Apartments, museum lead race for Greenway site
BRA says proposals most consistent with its plans for parcel
A 78-unit apartment building and a museum focused on local history became the front-runners yesterday in a competition to develop a sliver of land that would become the cornerstone of a public market district along the Rose Fitzgerald Kennedy Greenway.
The proposals, both of which call for a food market on the ground floor, were singled out yesterday by the Boston Redevelopment Authority as the most consistent with its plans for the property, located next to the weekend gathering of Haymarket vendors on Blackstone Street.
The news came a day after city and state officials raised financial concerns about the only two proposals submitted for a market in an adjacent building known as the parcel 7 garage. City officials want to use that building and the land discussed yesterday, known as parcel 9, to create an expansive public area for local growers for food sellers.
One of the favored proposals for parcel 9 was submitted by Boston Museum, which wants to construct a glass and terra-cotta building with four floors of interactive exhibits above the market. The other was submitted by Eastat Realty Capital, of Boston, which is proposing to build apartments and a parking garage over the market.
The BRA offered support for the proposals in a letter to the Massachusetts Turnpike Authority, which owns the property and is collaborating with city officials to select a developer. The authority will make the final decision. The district the agencies are trying to create what would house the first public market in Boston since the 1950s and would resemble public food markets operating in most major cities across the United States.
Parcel 9, a triangular plot used for storage by the Haymarket vendors, attracted four proposals after the Turnpike Authority began soliciting bids in February. City officials did not make a clear recommendation in yesterday’s letter, but indicated the museum proposal is consistent with their economic development goals, and that the apartment building complies with planning documents that call for housing on the property.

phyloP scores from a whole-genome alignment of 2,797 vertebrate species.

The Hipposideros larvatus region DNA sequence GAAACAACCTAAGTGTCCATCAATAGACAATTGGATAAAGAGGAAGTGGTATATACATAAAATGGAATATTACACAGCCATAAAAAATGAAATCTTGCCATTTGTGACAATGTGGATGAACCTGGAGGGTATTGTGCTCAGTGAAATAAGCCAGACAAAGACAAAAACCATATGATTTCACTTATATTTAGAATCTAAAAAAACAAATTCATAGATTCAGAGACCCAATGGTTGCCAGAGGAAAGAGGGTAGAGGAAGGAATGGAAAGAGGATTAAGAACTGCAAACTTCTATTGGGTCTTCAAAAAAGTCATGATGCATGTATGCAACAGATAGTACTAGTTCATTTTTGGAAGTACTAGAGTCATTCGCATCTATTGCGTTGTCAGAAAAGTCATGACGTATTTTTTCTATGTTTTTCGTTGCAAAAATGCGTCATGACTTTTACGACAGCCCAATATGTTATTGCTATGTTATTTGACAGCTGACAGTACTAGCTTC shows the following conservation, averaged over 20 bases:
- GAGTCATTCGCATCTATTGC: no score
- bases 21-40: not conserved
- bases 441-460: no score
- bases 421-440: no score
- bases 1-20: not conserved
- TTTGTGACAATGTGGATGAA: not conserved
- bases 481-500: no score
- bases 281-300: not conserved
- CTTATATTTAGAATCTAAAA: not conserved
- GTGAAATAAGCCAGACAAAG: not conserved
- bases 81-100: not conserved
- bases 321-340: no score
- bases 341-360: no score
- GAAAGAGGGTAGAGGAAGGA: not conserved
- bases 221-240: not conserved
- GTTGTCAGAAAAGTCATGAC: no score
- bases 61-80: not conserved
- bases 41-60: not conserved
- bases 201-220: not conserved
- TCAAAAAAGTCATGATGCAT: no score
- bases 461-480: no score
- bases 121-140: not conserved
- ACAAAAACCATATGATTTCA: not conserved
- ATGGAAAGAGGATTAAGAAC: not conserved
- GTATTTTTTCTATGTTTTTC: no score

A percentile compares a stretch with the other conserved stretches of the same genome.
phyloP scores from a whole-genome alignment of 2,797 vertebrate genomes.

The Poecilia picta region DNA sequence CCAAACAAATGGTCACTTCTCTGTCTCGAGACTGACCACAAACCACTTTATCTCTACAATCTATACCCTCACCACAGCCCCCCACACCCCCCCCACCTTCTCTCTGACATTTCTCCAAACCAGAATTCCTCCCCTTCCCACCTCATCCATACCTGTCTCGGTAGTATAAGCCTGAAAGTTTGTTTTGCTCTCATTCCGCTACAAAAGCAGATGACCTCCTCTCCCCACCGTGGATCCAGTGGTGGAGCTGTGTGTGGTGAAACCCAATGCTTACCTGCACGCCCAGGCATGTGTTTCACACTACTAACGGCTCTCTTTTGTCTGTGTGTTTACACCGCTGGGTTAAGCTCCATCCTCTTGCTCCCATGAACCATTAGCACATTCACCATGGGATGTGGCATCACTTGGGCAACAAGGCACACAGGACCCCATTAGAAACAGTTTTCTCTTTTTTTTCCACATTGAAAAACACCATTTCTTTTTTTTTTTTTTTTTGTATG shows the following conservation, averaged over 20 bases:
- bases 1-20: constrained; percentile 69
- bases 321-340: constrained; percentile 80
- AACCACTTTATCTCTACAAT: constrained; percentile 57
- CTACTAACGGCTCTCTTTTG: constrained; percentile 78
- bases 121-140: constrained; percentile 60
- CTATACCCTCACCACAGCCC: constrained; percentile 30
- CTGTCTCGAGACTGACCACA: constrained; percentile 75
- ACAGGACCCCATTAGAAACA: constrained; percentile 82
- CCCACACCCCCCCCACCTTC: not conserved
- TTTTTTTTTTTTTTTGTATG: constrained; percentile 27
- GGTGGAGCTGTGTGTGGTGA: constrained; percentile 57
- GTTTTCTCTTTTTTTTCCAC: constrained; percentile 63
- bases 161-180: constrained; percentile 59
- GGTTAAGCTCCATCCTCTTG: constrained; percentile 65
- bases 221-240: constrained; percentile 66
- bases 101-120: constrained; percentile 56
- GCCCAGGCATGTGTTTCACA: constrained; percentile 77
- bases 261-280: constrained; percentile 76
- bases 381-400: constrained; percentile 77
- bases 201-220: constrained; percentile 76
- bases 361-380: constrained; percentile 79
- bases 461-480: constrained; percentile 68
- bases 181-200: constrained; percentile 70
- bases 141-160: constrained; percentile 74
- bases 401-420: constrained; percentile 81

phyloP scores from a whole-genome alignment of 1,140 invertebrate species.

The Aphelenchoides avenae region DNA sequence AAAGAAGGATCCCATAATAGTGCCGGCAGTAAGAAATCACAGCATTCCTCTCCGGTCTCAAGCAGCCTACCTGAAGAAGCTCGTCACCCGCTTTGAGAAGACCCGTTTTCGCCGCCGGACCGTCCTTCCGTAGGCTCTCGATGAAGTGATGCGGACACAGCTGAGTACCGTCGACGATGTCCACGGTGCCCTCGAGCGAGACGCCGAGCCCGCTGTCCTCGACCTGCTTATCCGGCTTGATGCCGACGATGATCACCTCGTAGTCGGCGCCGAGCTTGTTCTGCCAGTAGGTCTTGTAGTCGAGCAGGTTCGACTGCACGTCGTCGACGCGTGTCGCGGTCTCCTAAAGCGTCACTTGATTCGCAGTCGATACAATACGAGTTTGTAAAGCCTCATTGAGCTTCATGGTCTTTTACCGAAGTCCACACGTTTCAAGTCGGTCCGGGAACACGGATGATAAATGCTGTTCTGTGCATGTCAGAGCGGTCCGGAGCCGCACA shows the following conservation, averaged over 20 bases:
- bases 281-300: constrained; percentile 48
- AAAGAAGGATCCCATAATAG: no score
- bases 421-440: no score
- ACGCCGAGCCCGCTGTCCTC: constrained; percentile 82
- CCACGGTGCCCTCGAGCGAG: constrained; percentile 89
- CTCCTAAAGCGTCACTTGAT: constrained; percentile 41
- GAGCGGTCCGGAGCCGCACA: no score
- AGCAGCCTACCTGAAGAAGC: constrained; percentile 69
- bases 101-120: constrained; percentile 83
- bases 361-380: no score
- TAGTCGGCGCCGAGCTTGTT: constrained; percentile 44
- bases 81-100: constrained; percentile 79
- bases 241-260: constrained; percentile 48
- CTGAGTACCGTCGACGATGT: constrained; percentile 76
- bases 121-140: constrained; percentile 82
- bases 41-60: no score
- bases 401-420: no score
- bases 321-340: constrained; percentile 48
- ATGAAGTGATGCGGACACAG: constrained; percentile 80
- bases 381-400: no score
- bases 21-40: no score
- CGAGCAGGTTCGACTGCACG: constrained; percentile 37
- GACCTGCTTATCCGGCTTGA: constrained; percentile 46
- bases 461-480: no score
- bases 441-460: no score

“We want a viable project that can happen quickly,’’ said Peter Gori, a senior manager at the BRA. “Realistically, we think we could see this come together within the next couple of years.’’
The BRA’s letter did express concern about both Eastat’s apartment plan and the museum proposal. It stated the museum’s executives face a long struggle to raise $120 million to build the facility and must address traffic issues.
Frank Keefe, chief executive of the nonprofit organization seeking to build the museum, said both issues can be resolved. “Our project will animate the Greenway, and it’s the best museum site in the country,’’ he said.
The BRA said Eastat’s apartment plan could be problematic, due to noise from the market on the first floor. Chris Tsouros, a lawyer for the developer, said the company is seeking to address that with the building’s design and by putting the garage between the market and the residences. “We recognized that characteristic from the beginning and built it into our plans for the site,’’ he said.
Two other proposals for parcel 9, submitted by the DeNormandie Cos., of Boston, and Gutierrez Co., of Burlington, were reviewed in the BRA’s letter, but were not mentioned in a summary discussing the authority’s preferences.
DeNormandie, which owns buildings facing the site on Blackstone Street, proposed art galleries or offices above a market and a restaurant. Philip DeNormandie said he had not seen the BRA’s letter last night and was not prepared to comment.
Gutierrez proposed building offices above a market, retail store, and restaurant. A managing director of the company, Bill Caulder, said the company considered residences but concluded the parcel is too small to include amenities such as a gym and a business center, making it difficult to compete with surrounding projects, such as the nearby Avenir apartment complex.
Casey Ross can be reached at email@example.com.